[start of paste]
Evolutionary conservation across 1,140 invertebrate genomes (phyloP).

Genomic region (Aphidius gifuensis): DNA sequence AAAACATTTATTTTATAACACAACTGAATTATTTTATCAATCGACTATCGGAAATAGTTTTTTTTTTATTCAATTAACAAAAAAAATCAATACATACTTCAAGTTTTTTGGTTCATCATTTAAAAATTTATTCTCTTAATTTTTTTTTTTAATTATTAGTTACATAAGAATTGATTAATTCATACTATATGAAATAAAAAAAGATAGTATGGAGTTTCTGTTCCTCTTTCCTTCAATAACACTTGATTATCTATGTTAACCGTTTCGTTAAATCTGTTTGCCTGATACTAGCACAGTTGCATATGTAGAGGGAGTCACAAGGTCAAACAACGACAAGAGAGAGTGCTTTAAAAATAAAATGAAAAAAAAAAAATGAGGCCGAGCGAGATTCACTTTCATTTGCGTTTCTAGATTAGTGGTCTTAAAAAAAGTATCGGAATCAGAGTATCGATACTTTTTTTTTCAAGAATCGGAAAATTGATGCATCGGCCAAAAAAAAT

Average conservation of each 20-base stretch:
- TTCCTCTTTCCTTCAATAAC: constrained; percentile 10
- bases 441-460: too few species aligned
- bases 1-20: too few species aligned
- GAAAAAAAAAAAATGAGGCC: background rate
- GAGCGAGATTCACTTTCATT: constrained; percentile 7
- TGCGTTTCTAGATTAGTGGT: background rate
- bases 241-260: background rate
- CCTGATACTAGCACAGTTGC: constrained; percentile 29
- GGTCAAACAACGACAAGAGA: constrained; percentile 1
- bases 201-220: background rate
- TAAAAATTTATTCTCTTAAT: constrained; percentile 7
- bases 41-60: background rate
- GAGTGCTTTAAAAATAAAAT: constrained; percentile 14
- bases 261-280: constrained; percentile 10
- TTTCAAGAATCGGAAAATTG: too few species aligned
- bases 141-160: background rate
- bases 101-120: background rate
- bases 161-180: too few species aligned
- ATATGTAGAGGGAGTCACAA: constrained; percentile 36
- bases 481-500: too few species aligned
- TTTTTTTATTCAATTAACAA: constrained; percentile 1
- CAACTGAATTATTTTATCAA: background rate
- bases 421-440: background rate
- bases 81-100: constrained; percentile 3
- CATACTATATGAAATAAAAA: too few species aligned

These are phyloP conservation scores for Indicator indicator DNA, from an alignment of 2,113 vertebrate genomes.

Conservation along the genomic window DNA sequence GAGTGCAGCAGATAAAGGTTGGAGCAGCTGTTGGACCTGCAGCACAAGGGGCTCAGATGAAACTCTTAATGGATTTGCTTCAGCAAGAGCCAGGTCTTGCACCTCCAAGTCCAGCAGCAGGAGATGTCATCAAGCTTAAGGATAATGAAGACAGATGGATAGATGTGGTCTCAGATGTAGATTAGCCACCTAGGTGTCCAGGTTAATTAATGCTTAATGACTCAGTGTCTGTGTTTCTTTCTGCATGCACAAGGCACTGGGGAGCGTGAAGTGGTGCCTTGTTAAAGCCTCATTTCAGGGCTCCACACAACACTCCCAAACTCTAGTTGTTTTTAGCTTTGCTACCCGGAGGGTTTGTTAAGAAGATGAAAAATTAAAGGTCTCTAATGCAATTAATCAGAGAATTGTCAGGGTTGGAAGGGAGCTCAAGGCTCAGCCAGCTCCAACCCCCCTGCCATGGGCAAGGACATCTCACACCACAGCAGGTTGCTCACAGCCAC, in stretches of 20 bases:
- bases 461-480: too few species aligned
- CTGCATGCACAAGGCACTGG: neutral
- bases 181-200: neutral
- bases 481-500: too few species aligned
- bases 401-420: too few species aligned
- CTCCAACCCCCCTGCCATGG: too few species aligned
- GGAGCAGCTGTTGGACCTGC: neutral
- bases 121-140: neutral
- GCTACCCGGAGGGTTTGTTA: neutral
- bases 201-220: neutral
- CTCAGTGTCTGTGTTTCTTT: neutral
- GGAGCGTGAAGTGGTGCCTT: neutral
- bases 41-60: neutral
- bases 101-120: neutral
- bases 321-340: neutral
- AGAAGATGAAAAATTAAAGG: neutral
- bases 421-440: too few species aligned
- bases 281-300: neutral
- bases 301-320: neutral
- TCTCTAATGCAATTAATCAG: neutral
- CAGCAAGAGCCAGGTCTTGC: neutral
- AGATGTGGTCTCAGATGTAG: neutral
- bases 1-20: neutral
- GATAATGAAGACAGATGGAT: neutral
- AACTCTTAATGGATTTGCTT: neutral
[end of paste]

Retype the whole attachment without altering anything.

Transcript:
Evolutionary conservation across 1,140 invertebrate genomes (phyloP).

Genomic region (Aphidius gifuensis): DNA sequence AAAACATTTATTTTATAACACAACTGAATTATTTTATCAATCGACTATCGGAAATAGTTTTTTTTTTATTCAATTAACAAAAAAAATCAATACATACTTCAAGTTTTTTGGTTCATCATTTAAAAATTTATTCTCTTAATTTTTTTTTTTAATTATTAGTTACATAAGAATTGATTAATTCATACTATATGAAATAAAAAAAGATAGTATGGAGTTTCTGTTCCTCTTTCCTTCAATAACACTTGATTATCTATGTTAACCGTTTCGTTAAATCTGTTTGCCTGATACTAGCACAGTTGCATATGTAGAGGGAGTCACAAGGTCAAACAACGACAAGAGAGAGTGCTTTAAAAATAAAATGAAAAAAAAAAAATGAGGCCGAGCGAGATTCACTTTCATTTGCGTTTCTAGATTAGTGGTCTTAAAAAAAGTATCGGAATCAGAGTATCGATACTTTTTTTTTCAAGAATCGGAAAATTGATGCATCGGCCAAAAAAAAT

Average conservation of each 20-base stretch:
- TTCCTCTTTCCTTCAATAAC: constrained; percentile 10
- bases 441-460: too few species aligned
- bases 1-20: too few species aligned
- GAAAAAAAAAAAATGAGGCC: background rate
- GAGCGAGATTCACTTTCATT: constrained; percentile 7
- TGCGTTTCTAGATTAGTGGT: background rate
- bases 241-260: background rate
- CCTGATACTAGCACAGTTGC: constrained; percentile 29
- GGTCAAACAACGACAAGAGA: constrained; percentile 1
- bases 201-220: background rate
- TAAAAATTTATTCTCTTAAT: constrained; percentile 7
- bases 41-60: background rate
- GAGTGCTTTAAAAATAAAAT: constrained; percentile 14
- bases 261-280: constrained; percentile 10
- TTTCAAGAATCGGAAAATTG: too few species aligned
- bases 141-160: background rate
- bases 101-120: background rate
- bases 161-180: too few species aligned
- ATATGTAGAGGGAGTCACAA: constrained; percentile 36
- bases 481-500: too few species aligned
- TTTTTTTATTCAATTAACAA: constrained; percentile 1
- CAACTGAATTATTTTATCAA: background rate
- bases 421-440: background rate
- bases 81-100: constrained; percentile 3
- CATACTATATGAAATAAAAA: too few species aligned

These are phyloP conservation scores for Indicator indicator DNA, from an alignment of 2,113 vertebrate genomes.

Conservation along the genomic window DNA sequence GAGTGCAGCAGATAAAGGTTGGAGCAGCTGTTGGACCTGCAGCACAAGGGGCTCAGATGAAACTCTTAATGGATTTGCTTCAGCAAGAGCCAGGTCTTGCACCTCCAAGTCCAGCAGCAGGAGATGTCATCAAGCTTAAGGATAATGAAGACAGATGGATAGATGTGGTCTCAGATGTAGATTAGCCACCTAGGTGTCCAGGTTAATTAATGCTTAATGACTCAGTGTCTGTGTTTCTTTCTGCATGCACAAGGCACTGGGGAGCGTGAAGTGGTGCCTTGTTAAAGCCTCATTTCAGGGCTCCACACAACACTCCCAAACTCTAGTTGTTTTTAGCTTTGCTACCCGGAGGGTTTGTTAAGAAGATGAAAAATTAAAGGTCTCTAATGCAATTAATCAGAGAATTGTCAGGGTTGGAAGGGAGCTCAAGGCTCAGCCAGCTCCAACCCCCCTGCCATGGGCAAGGACATCTCACACCACAGCAGGTTGCTCACAGCCAC, in stretches of 20 bases:
- bases 461-480: too few species aligned
- CTGCATGCACAAGGCACTGG: neutral
- bases 181-200: neutral
- bases 481-500: too few species aligned
- bases 401-420: too few species aligned
- CTCCAACCCCCCTGCCATGG: too few species aligned
- GGAGCAGCTGTTGGACCTGC: neutral
- bases 121-140: neutral
- GCTACCCGGAGGGTTTGTTA: neutral
- bases 201-220: neutral
- CTCAGTGTCTGTGTTTCTTT: neutral
- GGAGCGTGAAGTGGTGCCTT: neutral
- bases 41-60: neutral
- bases 101-120: neutral
- bases 321-340: neutral
- AGAAGATGAAAAATTAAAGG: neutral
- bases 421-440: too few species aligned
- bases 281-300: neutral
- bases 301-320: neutral
- TCTCTAATGCAATTAATCAG: neutral
- CAGCAAGAGCCAGGTCTTGC: neutral
- AGATGTGGTCTCAGATGTAG: neutral
- bases 1-20: neutral
- GATAATGAAGACAGATGGAT: neutral
- AACTCTTAATGGATTTGCTT: neutral